We all know the effect that floods and storms cause on our homes and belongings but have you ever thought about what they are doing to your trees?
In the movies it can often be portrayed as much more extreme then real life but in the case of trees effected by floods and storms, what you see can often be more real than you think. When your roof starts leaking and your porch is flooded it is clear to see the damage a flood or storm can do to your property. However, when the cold winds blow and you’re tucked up in side, do you ever stop to think the damage it could be doing to your trees outside.
The Wind is the Worst
In most cases it is the wind that is the biggest problem when it comes to storm and flood damage. Combined with rain intensity, wind speed, direction and duration being other massive factors in the damage, it can often be the wind that really damages the tree and its structure.
Although trees can adapt to their surroundings and conditions, the changing of habits to meet these conditions can take years and storms don’t wait around.
Check out this news story from way back in 2013, where storms ripped through an area of Wales and destroyed numerous trees in its path. The BBC reported that it was “unbelievable nobody was injured” and that although it was a quick storm, the damage it caused was catastrophic.
How Do Floods Damage Trees?
In some places all over the world, floods can occur naturally and are a normal habit of the climate. The trees and shrubs in this area are used to the change in temperature, moisture and the surroundings and have learned to cope with their roots being submerged for a period of time.
The problem that happens with trees and floods is that they are either not grown in that climate and are moved there or they are being introduced into areas that are not prone to floods. In any circumstance where soil is waterlogged and overpowered by the sheer amount of water sitting on top and sinking down, the growth in that soil is bound to be effected.
When flood waters take over areas of soil, the soil itself is then waterlogged and compromised for any trees that could be also present there. Its ability to then sustain life in that growth is poor and can also lead to:
- A lack of air in the soil that trees need to grow and live
- Fine root hairs will die and almost drown in the water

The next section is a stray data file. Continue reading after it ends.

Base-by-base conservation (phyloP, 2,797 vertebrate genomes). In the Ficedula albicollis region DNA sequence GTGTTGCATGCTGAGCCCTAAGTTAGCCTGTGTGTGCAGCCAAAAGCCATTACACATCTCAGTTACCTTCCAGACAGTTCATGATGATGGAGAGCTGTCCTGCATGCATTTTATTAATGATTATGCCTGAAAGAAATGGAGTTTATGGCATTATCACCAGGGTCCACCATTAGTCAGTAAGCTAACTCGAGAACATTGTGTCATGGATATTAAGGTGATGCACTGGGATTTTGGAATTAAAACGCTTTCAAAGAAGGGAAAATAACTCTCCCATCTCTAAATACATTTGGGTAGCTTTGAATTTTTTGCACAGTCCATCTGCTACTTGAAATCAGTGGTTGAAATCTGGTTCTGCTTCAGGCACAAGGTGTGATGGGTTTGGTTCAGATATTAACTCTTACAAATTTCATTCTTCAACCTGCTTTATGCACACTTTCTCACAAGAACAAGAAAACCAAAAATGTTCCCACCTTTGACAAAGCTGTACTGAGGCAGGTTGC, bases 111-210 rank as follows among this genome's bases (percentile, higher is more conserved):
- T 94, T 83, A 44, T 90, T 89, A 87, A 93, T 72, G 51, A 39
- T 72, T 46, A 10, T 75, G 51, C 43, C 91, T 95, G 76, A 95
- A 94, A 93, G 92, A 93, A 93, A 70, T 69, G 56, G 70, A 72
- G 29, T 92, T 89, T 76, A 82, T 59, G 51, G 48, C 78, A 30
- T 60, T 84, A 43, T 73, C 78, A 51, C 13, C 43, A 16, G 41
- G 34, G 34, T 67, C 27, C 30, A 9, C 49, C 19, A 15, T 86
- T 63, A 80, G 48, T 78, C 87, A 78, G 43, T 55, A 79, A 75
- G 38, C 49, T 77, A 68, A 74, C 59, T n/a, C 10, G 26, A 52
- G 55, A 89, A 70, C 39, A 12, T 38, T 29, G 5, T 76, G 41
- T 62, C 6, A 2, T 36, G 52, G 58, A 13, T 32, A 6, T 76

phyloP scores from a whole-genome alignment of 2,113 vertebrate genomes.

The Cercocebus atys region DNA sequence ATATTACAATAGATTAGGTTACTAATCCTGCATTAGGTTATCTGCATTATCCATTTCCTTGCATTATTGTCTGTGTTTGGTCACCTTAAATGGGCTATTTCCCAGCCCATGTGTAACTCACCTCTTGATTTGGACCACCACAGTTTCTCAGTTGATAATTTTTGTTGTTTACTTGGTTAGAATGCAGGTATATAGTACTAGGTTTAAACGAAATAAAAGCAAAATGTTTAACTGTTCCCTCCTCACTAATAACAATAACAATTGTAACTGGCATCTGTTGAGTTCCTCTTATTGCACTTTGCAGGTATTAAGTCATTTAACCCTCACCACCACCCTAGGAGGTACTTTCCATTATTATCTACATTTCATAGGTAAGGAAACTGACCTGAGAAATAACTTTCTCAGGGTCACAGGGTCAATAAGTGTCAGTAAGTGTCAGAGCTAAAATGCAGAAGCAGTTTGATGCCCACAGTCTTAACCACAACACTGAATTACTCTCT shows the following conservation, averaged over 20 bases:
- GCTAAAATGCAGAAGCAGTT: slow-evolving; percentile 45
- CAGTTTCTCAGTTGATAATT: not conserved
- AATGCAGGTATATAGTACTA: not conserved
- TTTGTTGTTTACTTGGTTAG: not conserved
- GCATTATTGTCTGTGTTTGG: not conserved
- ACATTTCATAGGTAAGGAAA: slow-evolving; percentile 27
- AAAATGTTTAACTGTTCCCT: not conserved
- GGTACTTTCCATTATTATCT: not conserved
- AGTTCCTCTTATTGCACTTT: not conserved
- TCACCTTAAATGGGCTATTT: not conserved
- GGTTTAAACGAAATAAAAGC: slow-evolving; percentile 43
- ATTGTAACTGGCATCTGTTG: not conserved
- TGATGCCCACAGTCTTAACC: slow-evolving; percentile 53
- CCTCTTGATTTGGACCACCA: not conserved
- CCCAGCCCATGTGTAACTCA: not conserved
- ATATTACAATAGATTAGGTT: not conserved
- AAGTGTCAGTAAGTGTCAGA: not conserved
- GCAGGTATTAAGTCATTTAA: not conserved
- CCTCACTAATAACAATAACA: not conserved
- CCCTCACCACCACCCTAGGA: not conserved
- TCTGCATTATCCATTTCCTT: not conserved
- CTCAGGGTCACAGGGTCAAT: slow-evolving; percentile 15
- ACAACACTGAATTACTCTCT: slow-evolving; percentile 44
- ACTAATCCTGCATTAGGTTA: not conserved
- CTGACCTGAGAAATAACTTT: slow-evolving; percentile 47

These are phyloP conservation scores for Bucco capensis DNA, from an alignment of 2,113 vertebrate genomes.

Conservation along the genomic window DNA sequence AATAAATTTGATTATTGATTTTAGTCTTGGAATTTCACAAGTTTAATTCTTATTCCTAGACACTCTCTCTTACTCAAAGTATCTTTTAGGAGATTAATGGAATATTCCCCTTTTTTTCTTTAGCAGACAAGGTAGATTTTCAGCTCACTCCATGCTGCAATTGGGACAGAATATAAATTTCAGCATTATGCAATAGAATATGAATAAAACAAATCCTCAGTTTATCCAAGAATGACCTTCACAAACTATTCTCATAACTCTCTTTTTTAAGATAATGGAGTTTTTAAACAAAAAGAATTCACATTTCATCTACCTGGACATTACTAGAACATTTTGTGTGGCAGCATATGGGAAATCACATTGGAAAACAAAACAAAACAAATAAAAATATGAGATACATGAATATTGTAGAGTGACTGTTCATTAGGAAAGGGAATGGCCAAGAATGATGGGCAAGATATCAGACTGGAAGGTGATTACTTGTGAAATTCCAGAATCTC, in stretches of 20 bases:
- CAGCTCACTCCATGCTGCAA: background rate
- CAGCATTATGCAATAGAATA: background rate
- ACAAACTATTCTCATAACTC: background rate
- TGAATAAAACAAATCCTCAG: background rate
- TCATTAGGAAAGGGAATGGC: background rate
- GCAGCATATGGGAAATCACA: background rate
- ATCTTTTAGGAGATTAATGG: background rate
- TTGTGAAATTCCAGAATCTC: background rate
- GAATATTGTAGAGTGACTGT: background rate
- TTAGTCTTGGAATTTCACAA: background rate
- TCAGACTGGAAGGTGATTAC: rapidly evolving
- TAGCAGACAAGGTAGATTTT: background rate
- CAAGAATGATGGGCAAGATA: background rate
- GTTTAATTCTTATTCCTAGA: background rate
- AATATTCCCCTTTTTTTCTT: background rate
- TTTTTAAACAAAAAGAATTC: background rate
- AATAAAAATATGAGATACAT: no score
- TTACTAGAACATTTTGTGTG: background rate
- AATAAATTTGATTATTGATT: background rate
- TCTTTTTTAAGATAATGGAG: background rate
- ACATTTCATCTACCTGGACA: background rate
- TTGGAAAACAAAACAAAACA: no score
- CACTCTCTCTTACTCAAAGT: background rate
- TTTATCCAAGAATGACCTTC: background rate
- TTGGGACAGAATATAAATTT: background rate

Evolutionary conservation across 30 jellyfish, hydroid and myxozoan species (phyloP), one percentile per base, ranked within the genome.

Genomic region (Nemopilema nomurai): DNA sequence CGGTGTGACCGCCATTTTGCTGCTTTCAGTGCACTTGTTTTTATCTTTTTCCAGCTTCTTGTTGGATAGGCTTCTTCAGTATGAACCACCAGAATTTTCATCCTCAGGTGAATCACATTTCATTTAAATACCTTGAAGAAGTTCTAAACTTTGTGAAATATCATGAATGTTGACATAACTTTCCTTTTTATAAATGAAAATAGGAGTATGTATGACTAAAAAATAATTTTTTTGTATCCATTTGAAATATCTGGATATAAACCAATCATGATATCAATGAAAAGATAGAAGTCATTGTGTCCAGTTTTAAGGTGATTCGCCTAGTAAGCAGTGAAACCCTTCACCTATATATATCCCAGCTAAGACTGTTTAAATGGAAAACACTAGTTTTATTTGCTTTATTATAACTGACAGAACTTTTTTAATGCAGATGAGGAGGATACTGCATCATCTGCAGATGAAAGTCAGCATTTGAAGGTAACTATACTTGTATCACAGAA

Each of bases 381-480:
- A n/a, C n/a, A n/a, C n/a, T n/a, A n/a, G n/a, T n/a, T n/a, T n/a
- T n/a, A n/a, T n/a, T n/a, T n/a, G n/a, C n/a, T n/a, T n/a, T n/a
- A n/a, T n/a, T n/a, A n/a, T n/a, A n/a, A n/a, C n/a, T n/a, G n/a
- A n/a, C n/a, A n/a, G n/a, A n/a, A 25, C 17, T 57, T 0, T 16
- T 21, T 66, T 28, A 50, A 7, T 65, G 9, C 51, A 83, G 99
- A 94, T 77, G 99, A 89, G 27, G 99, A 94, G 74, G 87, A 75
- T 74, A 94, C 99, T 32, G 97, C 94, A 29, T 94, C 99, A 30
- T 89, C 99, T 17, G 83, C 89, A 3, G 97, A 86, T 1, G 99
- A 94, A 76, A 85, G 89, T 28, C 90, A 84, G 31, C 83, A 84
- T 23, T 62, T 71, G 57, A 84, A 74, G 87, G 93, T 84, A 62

- Harmful gases are created leading to the death of main roots and also affect structural stability
- The soil itself deteriorates and it can no longer hold the weight of the tree
- The soil loses key nutrients and minerals leading to a lack of what the tree and growth needs and therefore the death of the tree
Floods have serious long term effects on trees no matter how long the tree is submerged in water for as it can take as little as three hours to starve the growth from oxygen.
How to Care for A Flooded Tree
If your tree is currently flooded or you are concerned about future floods in your area, then Treework Arboricultural Services have put together a list on how you can care for your flooded trees.
When caring for a damaged tree, it is always best to consult with the professionals to make sure you are giving your tree the right care. To get in touch just give us a call on 0161 456 0989 or 01625 850320.
- Caring for your tree is highly important to give it any chance of future life and growth
- Start by removing any deposits in the surrounding area such as sand or silt from the floods
- Cover all exposed roots if the flood removed soil from the surface
- Improve the drainage in the area so that it won’t occur again in the future
- Add some more vegetation and organic materials to the base of the tree so that it can recoup lost minerals and nutrients
- Make sure that no roots are damaged because in some cases, the tree might be best being removed and replanted
Get in Touch
To make sure your trees are cared for should a flood arise, get in touch with our team and call us today on 0161 456 0989 or 01625 850320. Our team work all over Manchester and Stockport to ensure that when the storms come and we experience flooding on a whole manner of scales, you are prepared for what is to come.
Treework Arboricultural Services sends our thoughts to those affected by the recent floods, hurricanes and storms known as Irma, Jose, Maria and all other freak weather occurrences.